The Wikipedia page seems like an awful introduction to the subject though. That's just a list of features that might or might not be present in the games of the genre, I don't understand how someone who isn't already familiar with it could get any value out of the page.
The reason these games might apply to the HN demographic is that they are effectively simulations about running companies in times of rapid technological change and seemingly infinite growth. (We used to play a lot of 1841 around 1999-2000 boom and bust, and made a lot of jokes about the similarities between the game and reality.)
Effectively what you have is a very complex board game feeding valuations into a fairly simple stock market system, with market instabilities and riskiness being inserted into the game by passage of time. (Old equipement becomes obsolete by technological advances, and stops being productive.)
They're games about making money, and that money might be coming from any number of places. You might be creating value for real, effectively defrauding the taxpayer, fooling the gullible retail investors, or fooling your gullible opponents. Different games will fit differently on the engineer/investor/swindler triangle, but all will have some aspects of all.
Anyway, if anyone wants to give these games a try, http://18xx.games/ is the best place to play them online. But I'd kind of recommend finding a group of friends to try it out with, rather than playing with randoms.
So it tends to read a bit like when you ask someone "Do you like horses?" and get back a taxonomy and discussion of various horse bloodlines, relative performance at races thereof, and historical progenitors.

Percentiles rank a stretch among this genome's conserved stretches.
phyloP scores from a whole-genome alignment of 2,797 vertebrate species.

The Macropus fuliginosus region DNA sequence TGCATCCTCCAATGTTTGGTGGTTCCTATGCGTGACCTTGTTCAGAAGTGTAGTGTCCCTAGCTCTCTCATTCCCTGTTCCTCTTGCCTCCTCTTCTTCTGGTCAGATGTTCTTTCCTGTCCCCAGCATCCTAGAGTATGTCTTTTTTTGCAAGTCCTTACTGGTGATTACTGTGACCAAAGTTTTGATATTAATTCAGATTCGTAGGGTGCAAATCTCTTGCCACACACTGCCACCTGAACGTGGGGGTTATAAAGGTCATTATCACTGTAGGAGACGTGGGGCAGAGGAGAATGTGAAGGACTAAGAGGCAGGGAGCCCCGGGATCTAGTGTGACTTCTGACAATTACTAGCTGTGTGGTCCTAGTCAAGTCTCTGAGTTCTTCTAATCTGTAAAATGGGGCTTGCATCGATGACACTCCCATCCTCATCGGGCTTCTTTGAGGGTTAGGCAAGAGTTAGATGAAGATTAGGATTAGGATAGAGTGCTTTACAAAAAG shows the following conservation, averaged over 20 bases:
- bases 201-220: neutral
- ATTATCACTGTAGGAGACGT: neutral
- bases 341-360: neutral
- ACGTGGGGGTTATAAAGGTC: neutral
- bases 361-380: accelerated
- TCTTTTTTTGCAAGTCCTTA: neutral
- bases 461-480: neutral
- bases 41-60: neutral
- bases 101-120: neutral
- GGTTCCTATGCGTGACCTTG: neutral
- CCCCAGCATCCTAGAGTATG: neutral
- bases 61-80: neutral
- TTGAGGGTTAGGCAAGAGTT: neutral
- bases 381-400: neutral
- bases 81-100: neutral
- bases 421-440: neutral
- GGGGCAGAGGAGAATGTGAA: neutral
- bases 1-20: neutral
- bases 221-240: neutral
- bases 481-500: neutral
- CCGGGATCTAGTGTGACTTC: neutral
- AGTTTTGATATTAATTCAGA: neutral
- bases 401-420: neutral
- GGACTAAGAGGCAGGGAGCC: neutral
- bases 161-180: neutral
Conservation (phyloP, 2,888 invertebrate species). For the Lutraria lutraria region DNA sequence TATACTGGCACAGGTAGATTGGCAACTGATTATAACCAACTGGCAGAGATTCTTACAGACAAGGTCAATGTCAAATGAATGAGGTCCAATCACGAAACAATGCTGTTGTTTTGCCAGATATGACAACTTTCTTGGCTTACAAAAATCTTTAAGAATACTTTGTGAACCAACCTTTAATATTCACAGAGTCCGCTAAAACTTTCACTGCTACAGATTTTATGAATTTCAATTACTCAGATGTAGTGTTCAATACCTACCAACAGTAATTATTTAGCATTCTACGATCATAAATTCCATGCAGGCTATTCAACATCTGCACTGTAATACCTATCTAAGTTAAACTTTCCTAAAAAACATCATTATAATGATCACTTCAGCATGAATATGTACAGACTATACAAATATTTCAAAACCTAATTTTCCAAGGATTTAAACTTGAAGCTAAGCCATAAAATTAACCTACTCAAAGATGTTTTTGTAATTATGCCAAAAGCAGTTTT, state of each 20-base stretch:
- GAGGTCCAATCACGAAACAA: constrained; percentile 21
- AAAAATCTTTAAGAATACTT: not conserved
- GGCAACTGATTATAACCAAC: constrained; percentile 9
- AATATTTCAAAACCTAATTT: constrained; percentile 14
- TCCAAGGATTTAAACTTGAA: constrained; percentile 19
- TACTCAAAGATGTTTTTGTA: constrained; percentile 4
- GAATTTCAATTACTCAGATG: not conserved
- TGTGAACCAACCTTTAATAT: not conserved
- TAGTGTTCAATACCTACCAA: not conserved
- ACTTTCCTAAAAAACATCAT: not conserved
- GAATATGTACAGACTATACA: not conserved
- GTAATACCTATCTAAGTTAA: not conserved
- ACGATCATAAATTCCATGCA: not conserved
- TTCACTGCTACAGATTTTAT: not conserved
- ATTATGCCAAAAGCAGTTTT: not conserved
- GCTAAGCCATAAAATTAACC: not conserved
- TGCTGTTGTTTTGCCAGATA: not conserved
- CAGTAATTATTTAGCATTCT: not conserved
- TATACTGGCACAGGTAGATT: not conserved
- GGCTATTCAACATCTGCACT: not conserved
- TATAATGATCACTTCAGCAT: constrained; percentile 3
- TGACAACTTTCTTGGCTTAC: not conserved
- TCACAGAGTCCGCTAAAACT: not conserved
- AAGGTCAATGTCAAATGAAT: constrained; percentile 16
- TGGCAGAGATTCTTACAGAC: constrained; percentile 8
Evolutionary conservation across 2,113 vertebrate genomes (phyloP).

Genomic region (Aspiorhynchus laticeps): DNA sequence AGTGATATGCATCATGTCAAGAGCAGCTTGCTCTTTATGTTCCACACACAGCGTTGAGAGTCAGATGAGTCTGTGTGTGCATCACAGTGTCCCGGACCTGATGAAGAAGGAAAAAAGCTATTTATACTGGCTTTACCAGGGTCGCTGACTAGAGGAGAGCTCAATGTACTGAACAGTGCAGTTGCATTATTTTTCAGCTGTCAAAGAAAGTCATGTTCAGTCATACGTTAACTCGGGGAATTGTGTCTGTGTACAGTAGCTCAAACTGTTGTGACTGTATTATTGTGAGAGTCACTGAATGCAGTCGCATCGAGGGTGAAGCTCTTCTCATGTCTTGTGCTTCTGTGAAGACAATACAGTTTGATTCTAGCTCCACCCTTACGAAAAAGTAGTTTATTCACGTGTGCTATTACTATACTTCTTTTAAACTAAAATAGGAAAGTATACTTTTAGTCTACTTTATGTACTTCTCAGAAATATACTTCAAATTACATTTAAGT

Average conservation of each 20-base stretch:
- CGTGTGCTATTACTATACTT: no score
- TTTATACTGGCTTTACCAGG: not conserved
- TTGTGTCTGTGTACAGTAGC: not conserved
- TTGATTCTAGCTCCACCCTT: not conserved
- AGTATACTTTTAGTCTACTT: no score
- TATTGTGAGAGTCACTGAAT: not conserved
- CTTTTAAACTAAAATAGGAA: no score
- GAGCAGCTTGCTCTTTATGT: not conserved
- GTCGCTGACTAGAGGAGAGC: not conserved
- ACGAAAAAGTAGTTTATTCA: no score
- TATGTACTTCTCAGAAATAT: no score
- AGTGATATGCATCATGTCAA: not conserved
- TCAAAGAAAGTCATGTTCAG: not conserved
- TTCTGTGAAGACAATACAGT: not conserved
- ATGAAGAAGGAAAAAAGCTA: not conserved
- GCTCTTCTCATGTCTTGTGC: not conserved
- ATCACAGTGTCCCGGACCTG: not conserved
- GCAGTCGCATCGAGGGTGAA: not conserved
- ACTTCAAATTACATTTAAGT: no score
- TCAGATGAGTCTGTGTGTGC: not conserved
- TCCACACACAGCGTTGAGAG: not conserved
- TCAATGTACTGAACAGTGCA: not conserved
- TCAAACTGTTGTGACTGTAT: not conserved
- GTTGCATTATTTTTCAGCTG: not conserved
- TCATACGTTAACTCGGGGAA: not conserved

Sometimes, more information isn't the answer to a simple question.
Incidentally, I think 18xx has been going through a mild resurgence as board gamers graduate from the economic Euro-style games and into the rules-heavy games, eventually becoming curious about this 18xx genre. It's been creating a bigger demand, and as such, many 18xx titles are getting reprinted commercially, instead of the traditionally hand-made variety.
I never really figured out how the operational aspect of the game should work, though.
You might like the book Design Rules: The Power of Modularity. https://www.amazon.com/Design-Rules-Vol-Power-Modularity/dp/...
I'm going to ponder how to design the game artifacts.
I definitely recommend watching! I'm not even into board games much, and yet I still find that channel captivating.
My family loves them. My dad is a train nut, and ages ago I tricked him into boardgames by giving him 1830 for his birthday. Since then, he's bought nearly every 18xx game in existence, which turned out to be way more than I expected at the time.
We try to play them regularly. Usually it's my dad, my brother and me. Originally, sometimes my mother or my sister would join us (and I'd immediately lose) or I'd bring a board gamer friend from university. These days, my 11 years old son joins us.
Our most recent favourite is Steam Over Holland (No 18xx name! Heresy! which is only the latest of many, many games of the genre taking place in Netherland. But this one is really nice, plays fairly quickly, and has a predictable length. A previous favourite was 18EU, taking place in Europe (France to Austria), which felt big and epic, with 15 minor companies merging into larger companies in sometimes unpredictable ways, but actually still played relatively quickly, at least compared to a monster like 1841.